A comparative trial of laparoscopic magnetic sphincter augmentation and Nissen fundoplication
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- Sheu, E.G., Nau, P., Nath, B. et al. Surg Endosc (2015) 29: 505. doi:10.1007/s00464-014-3704-6
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Laparoscopic magnetic sphincter augmentation (MSA) with the LINX device is a promising new therapy for the treatment of gastroesophageal reflux disease (GERD). Initial studies have demonstrated MSA to be safe and effective. However, no direct comparison between MSA and laparoscopic Nissen fundoplication (LNF), the gold standard surgical therapy for GERD, has been performed.
A single institution, case–control study was conducted of MSA performed from 2012 to 2013 and a cohort of LNF matched for age, gender, and hiatal hernia size.
MSA and LNF were both effective treatments for reflux with 75 and 83 % of patients, respectively, reporting resolution of GERD at short-term follow-up. Dysphagia was common following both MSA and LNF, but severe dysphagia requiring endoscopic dilation was more frequent after MSA (50 vs. 0 %, p = 0.01). Need for dilation did not correlate with size of the LINX device or any other examined patient factors. A trend toward decreased adverse GI symptoms of bloating, flatulence, and diarrhea was seen after MSA compared to LNF (0 vs. 33 %). MSA had a shorter operative time (64 vs. 90 min, p < 0.01) but other peri-operative outcomes, including pain, morbidity, and re-admissions were equivalent to LNF. MSA patients were more likely to be self-referred (58 vs. 0 %, p < 0.001).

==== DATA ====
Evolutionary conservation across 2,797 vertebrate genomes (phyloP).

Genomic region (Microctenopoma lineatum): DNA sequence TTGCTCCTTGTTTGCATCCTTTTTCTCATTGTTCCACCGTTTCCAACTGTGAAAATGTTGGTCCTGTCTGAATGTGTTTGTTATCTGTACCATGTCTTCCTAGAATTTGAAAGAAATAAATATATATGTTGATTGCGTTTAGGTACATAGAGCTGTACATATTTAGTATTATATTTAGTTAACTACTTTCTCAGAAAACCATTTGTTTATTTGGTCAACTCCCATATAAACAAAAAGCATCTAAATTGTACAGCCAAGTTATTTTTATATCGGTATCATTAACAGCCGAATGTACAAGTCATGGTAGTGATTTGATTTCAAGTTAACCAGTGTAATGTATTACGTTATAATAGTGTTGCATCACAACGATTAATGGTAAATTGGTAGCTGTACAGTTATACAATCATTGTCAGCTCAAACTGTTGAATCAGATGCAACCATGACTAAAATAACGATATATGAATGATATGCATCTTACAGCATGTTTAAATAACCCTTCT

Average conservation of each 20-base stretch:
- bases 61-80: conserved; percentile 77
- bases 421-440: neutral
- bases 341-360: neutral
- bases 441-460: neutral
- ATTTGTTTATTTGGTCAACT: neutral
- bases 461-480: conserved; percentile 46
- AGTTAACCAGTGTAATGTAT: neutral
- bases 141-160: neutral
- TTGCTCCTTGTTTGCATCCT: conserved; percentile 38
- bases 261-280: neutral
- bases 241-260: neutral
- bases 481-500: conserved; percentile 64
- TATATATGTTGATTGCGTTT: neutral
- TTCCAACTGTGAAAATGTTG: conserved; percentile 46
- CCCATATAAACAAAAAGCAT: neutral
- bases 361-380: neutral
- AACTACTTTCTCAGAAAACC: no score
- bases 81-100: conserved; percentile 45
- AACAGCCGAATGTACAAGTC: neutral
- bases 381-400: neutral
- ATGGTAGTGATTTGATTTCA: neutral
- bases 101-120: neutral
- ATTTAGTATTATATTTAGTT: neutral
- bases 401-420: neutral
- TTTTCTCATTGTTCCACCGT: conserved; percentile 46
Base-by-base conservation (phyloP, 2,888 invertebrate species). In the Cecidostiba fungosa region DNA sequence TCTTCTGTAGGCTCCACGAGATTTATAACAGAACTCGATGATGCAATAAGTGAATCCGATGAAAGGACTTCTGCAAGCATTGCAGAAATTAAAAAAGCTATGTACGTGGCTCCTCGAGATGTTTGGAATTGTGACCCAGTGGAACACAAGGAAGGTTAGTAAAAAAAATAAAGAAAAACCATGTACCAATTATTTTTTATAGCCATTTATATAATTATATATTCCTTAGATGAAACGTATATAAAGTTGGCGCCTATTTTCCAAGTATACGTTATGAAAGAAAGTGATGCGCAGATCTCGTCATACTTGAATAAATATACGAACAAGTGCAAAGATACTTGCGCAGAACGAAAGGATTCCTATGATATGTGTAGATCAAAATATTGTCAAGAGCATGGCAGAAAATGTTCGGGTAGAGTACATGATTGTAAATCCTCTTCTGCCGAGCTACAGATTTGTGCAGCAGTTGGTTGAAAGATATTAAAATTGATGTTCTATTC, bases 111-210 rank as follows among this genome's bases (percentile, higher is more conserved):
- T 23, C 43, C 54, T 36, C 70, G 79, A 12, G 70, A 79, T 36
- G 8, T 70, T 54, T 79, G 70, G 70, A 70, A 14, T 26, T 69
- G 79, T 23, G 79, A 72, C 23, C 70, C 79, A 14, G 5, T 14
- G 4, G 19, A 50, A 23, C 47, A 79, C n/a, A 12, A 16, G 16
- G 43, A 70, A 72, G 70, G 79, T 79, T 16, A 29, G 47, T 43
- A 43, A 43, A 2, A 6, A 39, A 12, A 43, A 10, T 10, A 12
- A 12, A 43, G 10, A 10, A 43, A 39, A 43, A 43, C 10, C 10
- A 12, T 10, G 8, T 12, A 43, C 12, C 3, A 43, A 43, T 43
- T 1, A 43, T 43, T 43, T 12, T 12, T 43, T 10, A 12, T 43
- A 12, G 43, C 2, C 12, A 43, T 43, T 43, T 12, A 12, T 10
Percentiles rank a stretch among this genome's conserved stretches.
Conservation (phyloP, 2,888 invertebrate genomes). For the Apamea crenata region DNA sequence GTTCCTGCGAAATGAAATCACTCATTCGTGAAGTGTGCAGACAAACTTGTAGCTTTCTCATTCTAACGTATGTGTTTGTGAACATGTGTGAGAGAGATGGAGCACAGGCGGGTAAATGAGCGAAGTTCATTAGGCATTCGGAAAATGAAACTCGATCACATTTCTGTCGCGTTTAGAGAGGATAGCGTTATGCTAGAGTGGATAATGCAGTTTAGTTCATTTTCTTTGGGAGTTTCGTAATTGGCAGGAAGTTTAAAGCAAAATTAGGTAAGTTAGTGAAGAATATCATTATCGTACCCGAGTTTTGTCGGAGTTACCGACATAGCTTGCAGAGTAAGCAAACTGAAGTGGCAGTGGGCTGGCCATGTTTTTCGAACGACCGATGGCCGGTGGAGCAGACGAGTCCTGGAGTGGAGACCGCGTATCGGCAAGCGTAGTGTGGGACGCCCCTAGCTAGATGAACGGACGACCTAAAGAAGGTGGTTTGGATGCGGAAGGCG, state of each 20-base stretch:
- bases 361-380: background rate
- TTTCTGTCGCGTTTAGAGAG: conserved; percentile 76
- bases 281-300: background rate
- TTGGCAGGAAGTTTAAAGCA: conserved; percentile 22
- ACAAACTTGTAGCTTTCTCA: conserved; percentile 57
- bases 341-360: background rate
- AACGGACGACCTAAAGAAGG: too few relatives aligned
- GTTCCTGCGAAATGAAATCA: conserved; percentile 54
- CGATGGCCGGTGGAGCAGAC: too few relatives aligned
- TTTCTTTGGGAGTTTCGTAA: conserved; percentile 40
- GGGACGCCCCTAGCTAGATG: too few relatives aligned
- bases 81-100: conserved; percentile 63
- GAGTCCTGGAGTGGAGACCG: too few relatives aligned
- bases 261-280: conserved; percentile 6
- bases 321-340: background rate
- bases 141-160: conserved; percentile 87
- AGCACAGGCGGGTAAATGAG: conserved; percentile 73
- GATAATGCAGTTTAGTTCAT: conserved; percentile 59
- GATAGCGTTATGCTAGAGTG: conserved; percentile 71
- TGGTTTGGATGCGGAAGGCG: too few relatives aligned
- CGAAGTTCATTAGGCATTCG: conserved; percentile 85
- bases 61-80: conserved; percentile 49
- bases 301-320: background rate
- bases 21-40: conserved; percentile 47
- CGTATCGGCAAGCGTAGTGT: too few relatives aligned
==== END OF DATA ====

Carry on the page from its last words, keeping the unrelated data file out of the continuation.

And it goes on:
MSA and LNF are both effective and safe treatments for GERD; however, severe dysphagia requiring endoscopic intervention is more common with MSA. Other adverse GI side effects may be less frequent after MSA. Consideration should be paid to these distinct post-operative symptom profiles when selecting a surgical therapy for reflux disease.